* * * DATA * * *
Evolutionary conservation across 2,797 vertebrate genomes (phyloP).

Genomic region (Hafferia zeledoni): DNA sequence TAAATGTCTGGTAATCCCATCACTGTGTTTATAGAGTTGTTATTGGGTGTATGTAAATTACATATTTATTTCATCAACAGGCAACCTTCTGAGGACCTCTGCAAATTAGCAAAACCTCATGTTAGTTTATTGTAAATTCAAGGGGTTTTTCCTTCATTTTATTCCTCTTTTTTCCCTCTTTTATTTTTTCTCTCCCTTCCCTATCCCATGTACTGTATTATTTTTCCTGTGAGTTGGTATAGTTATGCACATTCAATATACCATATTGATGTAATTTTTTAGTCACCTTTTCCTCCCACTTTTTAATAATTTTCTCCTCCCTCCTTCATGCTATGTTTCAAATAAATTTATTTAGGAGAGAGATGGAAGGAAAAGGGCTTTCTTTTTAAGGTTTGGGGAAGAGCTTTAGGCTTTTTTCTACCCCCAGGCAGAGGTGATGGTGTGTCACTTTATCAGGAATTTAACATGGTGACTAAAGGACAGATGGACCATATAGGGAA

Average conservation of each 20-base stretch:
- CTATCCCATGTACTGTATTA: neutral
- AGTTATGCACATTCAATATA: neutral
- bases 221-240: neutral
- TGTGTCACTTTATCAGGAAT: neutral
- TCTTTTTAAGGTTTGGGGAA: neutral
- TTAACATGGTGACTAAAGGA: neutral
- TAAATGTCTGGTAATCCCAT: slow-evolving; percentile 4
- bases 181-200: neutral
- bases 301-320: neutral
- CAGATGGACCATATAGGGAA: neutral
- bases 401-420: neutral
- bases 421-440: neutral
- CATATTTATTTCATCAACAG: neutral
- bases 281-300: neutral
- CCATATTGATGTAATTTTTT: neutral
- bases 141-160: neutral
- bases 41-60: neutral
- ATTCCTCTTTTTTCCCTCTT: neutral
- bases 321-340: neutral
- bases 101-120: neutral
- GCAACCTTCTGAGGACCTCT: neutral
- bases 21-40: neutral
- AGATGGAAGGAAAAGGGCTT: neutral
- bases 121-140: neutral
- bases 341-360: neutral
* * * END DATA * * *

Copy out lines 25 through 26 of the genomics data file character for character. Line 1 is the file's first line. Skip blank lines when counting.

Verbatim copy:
- bases 21-40: neutral
- AGATGGAAGGAAAAGGGCTT: neutral